Texture comes from textura "web, texture, structure," from stem of textere "to weave," hence textile. Every single, solitary surface has texture. Smooth as in glass, marble, mirrors, chrome, satin, etc. or rough as in bark, cement, stucco, burlap, etc. Texture is the surface quality of an object.
In the above photo, the white melamine surface is smooth, shiny and hard while the fabrics are smooth, matte and soft. The fabrics themselves look like textured items but they are two dimensional. These give the illusion of touch. They are examples of visual texture, created with the material that we use.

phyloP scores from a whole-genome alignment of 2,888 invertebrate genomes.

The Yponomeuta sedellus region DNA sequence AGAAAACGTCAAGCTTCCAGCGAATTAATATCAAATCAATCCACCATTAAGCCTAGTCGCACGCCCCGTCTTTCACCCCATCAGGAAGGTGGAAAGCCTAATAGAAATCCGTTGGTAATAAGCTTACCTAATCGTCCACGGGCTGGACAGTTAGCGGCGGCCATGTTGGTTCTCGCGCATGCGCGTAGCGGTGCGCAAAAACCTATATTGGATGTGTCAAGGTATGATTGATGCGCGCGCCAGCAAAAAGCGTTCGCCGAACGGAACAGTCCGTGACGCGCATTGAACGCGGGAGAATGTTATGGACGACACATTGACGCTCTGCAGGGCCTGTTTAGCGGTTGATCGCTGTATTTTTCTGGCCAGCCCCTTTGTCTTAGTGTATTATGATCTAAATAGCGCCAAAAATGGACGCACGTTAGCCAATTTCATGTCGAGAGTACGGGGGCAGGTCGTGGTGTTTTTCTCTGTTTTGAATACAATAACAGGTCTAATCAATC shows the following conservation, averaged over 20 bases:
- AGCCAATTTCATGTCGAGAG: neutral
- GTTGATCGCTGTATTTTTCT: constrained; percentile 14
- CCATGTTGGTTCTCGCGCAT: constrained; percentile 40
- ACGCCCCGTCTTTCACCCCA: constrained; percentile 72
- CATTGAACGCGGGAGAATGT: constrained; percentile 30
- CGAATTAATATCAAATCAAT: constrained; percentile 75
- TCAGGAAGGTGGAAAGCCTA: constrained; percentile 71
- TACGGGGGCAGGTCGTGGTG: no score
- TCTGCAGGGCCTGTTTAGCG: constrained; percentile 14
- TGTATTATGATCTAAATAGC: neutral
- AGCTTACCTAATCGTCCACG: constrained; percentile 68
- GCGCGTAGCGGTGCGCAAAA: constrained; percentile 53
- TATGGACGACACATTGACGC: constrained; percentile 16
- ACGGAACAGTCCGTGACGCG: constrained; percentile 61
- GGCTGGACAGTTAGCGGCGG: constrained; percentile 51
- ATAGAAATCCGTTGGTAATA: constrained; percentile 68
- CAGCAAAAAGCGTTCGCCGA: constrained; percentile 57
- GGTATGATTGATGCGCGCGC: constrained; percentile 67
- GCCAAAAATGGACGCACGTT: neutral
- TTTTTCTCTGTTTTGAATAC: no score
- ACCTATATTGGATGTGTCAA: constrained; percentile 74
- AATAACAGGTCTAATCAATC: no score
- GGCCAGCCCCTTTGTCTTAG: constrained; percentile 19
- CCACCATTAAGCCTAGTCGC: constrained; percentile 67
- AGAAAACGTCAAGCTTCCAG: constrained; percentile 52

The photo below is very tactile. The objects are soft, hard, shiny, dull, flat, rounded, and very touchable because they are three dimensional. Physical texture is the texture that you can actually feel with your hand.
Texture is what gives a design the feeling of surface. It is the tactile sense of the elements in the design. It is a supporting player in design. If you have good colours in appropriate values in a project but something isn't just right, try changing the visual texture. This is best understood by comparing an unquilted top with a finished quilt. What happens is that a variation is introduced that varies the pattern of light and dark areas on an object.
It may help to understand texture by looking at food. Compare smooth cream of wheat with crunchy granola. Soothing macaroni and cheese as opposed to tantalizing Thai style stir-fry. Different textures for different occasions. Can you feel the difference?